For Daily Mail, a publisher that previously monetized with Yahoo, the closure of its SSP was surprising, but they don’t plan—at least at the time—to partner with another SSP. Publisher ad management platform, CaféMedia, shared that sentiment. That shared sentiment could foreshadow how other publishers will respond to the consolidation and commoditization of SSPs.
At the same time, Food Network partnered with two ad tech providers through May, down from five during the same time last year, while Fortune and TheCHIVE went from four to three ad tech partners.
What’s Next for Publishers and SSPs?
SSPs and publishers are evolving. Havas recently agreed to a deal with Freewheel to improve its CTV advertising capabilities, while Horizon teamed up with OpenX’s SSP. And despite layoffs, Magnite bought SpotX and Telaria.
While the rapid evolution may seem sudden for such established ad tech, the writing has been on the wall for some time. First, header bidding made it easier for advertisers to buy inventory. Then supply-path optimization (SPO) simplified the overly complex process. Eventually, SSPs started competing on price.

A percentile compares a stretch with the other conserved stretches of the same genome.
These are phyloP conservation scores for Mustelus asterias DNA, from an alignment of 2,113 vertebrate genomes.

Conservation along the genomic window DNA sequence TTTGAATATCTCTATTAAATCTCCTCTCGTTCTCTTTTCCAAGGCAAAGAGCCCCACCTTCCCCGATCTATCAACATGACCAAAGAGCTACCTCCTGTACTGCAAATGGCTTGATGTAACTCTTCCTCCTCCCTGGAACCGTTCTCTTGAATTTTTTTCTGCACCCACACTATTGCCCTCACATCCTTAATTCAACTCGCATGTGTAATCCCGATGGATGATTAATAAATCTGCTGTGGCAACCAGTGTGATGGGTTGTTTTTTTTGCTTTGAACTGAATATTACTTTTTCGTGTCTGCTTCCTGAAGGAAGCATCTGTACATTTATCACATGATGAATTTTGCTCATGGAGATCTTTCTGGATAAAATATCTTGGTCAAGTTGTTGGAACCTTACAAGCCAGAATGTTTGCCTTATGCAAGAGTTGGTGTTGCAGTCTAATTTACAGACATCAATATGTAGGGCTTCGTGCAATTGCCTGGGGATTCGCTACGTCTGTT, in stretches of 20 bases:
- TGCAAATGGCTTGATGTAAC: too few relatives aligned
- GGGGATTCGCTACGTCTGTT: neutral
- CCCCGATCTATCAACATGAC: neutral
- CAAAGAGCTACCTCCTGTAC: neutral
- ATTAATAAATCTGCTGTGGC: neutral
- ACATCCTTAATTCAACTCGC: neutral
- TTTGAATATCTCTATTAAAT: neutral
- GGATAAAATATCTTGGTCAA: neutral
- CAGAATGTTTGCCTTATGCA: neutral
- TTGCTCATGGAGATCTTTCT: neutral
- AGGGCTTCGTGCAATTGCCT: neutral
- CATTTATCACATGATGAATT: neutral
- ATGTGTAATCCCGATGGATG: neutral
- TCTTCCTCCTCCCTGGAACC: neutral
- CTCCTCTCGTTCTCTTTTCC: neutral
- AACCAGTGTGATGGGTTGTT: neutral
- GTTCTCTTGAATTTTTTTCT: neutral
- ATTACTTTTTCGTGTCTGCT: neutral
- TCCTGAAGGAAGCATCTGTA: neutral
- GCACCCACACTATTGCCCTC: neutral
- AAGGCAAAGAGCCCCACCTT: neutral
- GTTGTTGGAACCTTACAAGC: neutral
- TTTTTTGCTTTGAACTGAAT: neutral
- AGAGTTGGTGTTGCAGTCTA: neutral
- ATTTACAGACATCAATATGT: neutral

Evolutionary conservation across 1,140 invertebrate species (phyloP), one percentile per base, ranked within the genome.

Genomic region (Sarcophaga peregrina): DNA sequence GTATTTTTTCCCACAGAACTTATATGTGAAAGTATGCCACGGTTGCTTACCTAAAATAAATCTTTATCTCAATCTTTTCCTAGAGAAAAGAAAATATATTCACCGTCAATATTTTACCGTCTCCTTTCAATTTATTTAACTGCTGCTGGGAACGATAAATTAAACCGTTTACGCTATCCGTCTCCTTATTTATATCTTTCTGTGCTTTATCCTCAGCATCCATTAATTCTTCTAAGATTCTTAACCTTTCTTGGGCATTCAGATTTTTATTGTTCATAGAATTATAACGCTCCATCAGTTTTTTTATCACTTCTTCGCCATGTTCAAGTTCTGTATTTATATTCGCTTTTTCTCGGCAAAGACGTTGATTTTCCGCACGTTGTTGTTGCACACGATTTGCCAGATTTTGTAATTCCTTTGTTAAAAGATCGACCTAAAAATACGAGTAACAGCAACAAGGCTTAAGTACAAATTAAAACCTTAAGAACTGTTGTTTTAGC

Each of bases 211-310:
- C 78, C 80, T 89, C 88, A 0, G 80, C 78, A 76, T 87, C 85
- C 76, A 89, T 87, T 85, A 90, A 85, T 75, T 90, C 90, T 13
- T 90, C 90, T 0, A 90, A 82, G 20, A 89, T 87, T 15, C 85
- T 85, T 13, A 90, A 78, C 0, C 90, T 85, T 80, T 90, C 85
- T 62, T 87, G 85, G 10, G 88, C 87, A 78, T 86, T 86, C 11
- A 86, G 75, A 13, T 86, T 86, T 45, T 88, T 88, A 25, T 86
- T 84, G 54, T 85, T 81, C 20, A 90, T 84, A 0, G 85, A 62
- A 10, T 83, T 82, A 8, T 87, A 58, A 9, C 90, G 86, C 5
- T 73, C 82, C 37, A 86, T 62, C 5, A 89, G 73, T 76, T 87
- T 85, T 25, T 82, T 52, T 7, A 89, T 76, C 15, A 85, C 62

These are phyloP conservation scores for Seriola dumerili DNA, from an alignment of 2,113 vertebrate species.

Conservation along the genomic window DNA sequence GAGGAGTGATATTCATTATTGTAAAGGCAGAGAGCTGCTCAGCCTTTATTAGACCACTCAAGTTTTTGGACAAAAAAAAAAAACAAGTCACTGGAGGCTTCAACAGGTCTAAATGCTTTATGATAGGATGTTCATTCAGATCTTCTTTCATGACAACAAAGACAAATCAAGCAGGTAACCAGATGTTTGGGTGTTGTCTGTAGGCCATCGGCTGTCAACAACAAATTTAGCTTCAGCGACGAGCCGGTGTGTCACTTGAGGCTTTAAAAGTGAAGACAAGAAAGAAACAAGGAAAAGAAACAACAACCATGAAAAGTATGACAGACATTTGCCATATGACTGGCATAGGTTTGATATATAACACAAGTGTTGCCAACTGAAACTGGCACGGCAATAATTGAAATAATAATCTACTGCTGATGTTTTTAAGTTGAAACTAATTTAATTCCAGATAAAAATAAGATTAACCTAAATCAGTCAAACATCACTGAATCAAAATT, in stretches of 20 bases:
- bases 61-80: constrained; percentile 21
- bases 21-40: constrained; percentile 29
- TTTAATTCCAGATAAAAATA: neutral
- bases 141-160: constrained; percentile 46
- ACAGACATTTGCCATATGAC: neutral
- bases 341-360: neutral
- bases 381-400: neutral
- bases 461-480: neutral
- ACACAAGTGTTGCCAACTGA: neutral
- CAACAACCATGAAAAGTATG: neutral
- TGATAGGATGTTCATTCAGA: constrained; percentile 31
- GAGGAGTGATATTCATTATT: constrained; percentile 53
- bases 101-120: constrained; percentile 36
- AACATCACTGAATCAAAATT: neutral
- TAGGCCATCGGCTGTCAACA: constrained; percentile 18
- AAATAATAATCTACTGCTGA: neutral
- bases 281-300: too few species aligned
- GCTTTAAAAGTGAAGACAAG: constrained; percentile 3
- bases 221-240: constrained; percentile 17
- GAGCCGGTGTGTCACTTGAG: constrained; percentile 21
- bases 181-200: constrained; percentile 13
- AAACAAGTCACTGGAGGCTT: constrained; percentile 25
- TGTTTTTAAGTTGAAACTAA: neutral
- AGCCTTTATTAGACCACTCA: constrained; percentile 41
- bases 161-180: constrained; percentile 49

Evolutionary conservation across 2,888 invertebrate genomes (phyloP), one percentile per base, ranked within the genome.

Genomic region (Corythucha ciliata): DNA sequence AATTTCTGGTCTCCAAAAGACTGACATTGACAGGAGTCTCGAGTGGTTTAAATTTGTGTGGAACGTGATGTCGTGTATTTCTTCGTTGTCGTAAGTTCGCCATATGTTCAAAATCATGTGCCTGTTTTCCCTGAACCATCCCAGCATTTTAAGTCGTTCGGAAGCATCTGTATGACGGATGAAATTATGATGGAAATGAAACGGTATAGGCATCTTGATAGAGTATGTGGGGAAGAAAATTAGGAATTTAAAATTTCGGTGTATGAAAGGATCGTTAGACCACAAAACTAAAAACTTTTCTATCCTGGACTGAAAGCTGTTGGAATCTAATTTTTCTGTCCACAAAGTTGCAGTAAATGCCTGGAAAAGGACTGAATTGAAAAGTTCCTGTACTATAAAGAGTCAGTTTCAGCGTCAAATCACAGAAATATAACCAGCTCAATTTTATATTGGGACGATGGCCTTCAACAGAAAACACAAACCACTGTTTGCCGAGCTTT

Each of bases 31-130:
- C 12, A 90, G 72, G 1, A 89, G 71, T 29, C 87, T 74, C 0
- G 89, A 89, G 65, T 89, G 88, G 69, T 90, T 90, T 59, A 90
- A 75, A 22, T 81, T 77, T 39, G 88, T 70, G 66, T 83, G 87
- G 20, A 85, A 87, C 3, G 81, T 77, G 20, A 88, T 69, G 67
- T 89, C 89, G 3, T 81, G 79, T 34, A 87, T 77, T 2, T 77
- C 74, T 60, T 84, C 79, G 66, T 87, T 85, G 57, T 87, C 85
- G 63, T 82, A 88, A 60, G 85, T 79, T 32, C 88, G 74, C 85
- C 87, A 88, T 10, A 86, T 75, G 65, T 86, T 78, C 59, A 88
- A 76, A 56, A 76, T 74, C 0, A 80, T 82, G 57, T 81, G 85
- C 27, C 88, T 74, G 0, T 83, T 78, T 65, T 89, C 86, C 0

These shifts are forming a new foundation in which fewer, but likely larger, SSPs exist, giving publishers access to a smaller playing field. Most industry experts see this overall shift as a positive move forward for the programmatic industry.
As publishers navigate the consolidation and fight for ad revenue during the economic uncertainty—the New York Times’ digital ad revenue fell by nearly 9% between January and March—they’ll source revenue elsewhere.
For the New York Times, that means increasing the price for 1.5mm subscribers and using promotional pricing to attract new ones.
“Our bundle strategy is gaining momentum, engagement metrics are strong, pricing initiatives are taking hold and we are slowing cost growth,” said Meredith Kopit Levien, CEO of The New York Times Company.
For other publishers, branded content studios, i.e., in-house services that allow advertisers to create native-like ads that engage the publication’s niche audience, will be in the cards as an extra revenue stream and a way to insulate themselves in a world without third-party cookies.